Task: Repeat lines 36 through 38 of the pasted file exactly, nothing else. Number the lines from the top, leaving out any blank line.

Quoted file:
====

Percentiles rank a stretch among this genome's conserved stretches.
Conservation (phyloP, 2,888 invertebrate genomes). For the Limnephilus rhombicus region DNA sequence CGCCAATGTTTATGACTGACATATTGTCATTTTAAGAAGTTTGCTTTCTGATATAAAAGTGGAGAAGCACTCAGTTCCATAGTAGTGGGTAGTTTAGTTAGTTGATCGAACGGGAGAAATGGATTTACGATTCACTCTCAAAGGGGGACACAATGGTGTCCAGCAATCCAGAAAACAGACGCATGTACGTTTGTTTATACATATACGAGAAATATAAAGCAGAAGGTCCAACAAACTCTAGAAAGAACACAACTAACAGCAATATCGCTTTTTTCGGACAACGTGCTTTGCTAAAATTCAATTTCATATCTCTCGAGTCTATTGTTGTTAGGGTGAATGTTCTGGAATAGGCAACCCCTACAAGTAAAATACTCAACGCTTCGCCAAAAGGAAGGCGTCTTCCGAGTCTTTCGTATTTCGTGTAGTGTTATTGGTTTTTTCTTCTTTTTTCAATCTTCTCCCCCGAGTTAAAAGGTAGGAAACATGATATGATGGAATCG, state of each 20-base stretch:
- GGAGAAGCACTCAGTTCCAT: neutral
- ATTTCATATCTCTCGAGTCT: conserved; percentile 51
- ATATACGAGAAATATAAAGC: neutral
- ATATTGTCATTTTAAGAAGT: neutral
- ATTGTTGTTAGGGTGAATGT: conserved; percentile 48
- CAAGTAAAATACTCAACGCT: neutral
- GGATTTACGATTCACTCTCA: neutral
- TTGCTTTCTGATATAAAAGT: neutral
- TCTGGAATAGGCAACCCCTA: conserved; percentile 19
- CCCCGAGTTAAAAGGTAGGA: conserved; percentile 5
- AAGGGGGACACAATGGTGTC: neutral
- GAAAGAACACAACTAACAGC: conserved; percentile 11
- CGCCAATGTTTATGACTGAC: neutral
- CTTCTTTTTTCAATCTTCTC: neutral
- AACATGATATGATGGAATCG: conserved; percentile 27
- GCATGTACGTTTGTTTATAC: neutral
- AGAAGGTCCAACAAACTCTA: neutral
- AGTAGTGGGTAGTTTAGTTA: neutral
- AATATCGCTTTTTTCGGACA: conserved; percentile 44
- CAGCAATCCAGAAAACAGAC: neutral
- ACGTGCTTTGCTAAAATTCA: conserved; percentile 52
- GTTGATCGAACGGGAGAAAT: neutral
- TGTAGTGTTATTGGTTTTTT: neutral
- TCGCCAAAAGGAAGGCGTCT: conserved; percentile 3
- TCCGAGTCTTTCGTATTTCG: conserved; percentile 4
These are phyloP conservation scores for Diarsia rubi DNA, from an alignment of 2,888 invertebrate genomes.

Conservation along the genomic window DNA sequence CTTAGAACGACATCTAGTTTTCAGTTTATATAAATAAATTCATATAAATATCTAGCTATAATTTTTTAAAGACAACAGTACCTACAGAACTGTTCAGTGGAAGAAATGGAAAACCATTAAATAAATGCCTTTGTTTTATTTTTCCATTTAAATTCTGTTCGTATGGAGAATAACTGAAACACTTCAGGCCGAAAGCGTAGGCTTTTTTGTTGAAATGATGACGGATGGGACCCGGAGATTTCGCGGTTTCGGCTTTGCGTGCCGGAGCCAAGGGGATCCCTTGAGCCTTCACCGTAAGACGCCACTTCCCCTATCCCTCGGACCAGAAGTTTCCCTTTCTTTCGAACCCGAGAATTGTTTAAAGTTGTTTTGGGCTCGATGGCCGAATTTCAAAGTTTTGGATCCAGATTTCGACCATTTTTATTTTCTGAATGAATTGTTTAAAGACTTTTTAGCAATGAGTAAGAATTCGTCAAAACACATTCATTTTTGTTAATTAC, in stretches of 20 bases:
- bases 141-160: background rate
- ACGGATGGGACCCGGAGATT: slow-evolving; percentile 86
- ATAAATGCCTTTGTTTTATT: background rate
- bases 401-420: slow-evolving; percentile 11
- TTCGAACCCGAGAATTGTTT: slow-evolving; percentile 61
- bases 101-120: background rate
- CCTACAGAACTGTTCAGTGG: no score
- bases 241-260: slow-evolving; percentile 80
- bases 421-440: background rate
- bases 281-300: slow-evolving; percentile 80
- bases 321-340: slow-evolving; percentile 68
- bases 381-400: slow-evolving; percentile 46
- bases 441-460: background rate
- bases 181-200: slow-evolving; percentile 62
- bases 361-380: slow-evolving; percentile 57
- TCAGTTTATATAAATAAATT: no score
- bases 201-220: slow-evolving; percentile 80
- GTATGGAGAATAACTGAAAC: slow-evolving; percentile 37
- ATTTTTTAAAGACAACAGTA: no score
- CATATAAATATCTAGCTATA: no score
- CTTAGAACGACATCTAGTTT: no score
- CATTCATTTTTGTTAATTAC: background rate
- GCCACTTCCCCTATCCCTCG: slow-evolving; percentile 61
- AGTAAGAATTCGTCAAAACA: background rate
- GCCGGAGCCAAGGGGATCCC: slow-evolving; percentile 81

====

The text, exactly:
- CCTACAGAACTGTTCAGTGG: no score
- bases 241-260: slow-evolving; percentile 80
- bases 421-440: background rate